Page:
What is a Frozen Shoulder?
Adhesive capsulitis (AC) or frozen shoulder is an insidious inflammatory condition of the shoulder that causes fibrosis of the joint capsule and persists for more than 3 months. It is accompanied by gradually progressive stiffness and significant restriction of range of motion, especially external rotation.
Females are 4 times more often affected than men, while the non-dominant shoulder is more prone to be affected.
The cause of the frozen shoulder is not yet fully understood. However, some possible risk factors have been identified:
- Diabetes mellitus
- Thyroid disorder
- Shoulder injury
- Dupuytren disease
- Parkinson disease
- Complex regional pain syndrome
There is gradual restriction of passive shoulder motion which progresses through 3 overlapping phases:
- Freezing (2 to 9 months): initial, painful phase with predominant pain that is worse at night, with gradually increased glenohumeral joint ROM restriction.
- Frozen (4 to 12 months): stiffness and persisted glenohumeral joint motion limitation, but with less pain than that at the "Freezing" stage.
- Thawing (12 to 42 months): recovery phase with the gradual return of range of motion.
Signs and Symptoms
Patients present with following symptoms:
- Sudden onset of unilateral anterior shoulder pain.
- Passive and active range of motion restriction, first affecting external rotation and later abduction of the shoulder.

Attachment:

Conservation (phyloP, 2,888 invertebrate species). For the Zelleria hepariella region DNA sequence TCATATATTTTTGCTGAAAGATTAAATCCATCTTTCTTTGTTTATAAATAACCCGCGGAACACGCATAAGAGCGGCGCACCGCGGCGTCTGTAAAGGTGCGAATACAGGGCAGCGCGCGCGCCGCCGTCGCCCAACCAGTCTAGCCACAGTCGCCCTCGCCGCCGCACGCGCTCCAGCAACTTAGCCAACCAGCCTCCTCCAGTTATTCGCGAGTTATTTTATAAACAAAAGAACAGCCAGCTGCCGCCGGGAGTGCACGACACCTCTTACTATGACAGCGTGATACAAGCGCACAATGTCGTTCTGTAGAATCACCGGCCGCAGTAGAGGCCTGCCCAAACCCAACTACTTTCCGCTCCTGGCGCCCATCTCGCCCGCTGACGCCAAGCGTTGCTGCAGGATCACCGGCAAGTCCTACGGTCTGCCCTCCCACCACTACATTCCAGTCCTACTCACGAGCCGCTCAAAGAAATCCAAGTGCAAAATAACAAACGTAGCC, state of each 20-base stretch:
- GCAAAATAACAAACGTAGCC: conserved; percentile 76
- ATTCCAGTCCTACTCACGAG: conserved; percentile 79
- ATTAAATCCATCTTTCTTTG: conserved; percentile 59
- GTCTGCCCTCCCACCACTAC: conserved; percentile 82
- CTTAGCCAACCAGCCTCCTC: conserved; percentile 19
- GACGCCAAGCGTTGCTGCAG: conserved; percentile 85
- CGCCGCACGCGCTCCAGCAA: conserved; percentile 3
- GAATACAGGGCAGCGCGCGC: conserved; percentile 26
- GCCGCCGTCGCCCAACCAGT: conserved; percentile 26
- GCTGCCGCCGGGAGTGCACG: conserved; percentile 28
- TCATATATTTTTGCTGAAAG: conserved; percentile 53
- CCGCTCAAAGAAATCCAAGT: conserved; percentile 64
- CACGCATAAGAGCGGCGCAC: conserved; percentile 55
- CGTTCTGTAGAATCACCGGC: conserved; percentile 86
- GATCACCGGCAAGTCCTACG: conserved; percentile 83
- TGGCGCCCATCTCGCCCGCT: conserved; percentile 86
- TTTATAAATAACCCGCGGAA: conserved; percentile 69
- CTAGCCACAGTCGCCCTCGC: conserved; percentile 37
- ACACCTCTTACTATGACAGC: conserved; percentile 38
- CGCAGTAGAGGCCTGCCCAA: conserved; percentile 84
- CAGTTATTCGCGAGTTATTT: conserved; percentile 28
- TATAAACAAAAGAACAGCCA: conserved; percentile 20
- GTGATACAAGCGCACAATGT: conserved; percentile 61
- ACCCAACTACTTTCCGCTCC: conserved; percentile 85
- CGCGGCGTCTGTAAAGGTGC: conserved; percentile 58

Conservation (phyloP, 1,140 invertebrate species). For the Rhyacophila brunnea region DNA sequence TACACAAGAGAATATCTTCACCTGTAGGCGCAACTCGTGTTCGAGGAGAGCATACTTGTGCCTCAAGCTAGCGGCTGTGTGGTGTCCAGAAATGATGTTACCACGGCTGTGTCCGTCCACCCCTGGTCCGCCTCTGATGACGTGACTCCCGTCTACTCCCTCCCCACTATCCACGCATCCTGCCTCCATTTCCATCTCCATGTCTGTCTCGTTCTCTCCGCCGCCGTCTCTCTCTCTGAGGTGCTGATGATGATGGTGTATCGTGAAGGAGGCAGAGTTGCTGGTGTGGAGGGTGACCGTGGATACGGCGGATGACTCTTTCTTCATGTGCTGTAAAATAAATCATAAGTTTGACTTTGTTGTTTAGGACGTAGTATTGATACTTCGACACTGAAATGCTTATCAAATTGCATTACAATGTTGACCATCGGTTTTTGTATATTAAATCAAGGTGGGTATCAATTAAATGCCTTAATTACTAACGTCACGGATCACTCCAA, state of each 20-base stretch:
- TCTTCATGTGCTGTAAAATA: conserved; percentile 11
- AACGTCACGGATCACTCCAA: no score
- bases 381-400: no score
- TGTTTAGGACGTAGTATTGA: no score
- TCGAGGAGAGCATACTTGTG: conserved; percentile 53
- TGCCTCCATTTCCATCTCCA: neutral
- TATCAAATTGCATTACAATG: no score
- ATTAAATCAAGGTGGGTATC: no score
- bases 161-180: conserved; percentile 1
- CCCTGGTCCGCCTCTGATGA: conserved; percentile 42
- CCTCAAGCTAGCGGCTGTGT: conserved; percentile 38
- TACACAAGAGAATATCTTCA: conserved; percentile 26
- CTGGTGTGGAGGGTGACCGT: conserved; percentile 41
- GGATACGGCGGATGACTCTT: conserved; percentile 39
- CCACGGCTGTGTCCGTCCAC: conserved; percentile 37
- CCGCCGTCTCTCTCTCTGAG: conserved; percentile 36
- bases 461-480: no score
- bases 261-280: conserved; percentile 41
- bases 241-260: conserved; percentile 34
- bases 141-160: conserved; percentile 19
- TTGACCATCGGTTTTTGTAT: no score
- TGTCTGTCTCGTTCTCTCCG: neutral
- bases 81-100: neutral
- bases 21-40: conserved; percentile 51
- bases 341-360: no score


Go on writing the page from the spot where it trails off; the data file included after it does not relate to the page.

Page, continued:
- Functional impairments include limited reaching, particularly during overhead (e.g., hanging clothes) or to-the-side (e.g., fasten one's seat belt) activities.
- Restricted shoulder rotations result in difficulties in personal hygiene, clothing and brushing hair.
- Neck pain can occur due to overuse of cervical muscles as a compensation for the loss of shoulder motion.
In general, depending on the stage and severity, the condition is self-limiting, interfering with activities of daily living, work, and leisure activities.
Diagnosis is done with the help of a physical examination, but some imaging tests such as X-rays, ultrasound, or MRI may also be advised to rule out other conditions.
Management includes physical therapy for strengthening and improving the range of motion.
Warning: Above information provided is an overview of the disease, we strongly recommend a doctor's consultation to prevent further advancement of disease and/or development of complications.
Disclaimer: The information provided herein on request, is not to be taken as a replacement for medical advice or diagnosis or treatment of any medical condition. DO NOT SELF MEDICATE. PLEASE CONSULT YOUR PHYSICIAN FOR PROPER DIAGNOSIS AND PRESCRIPTION.
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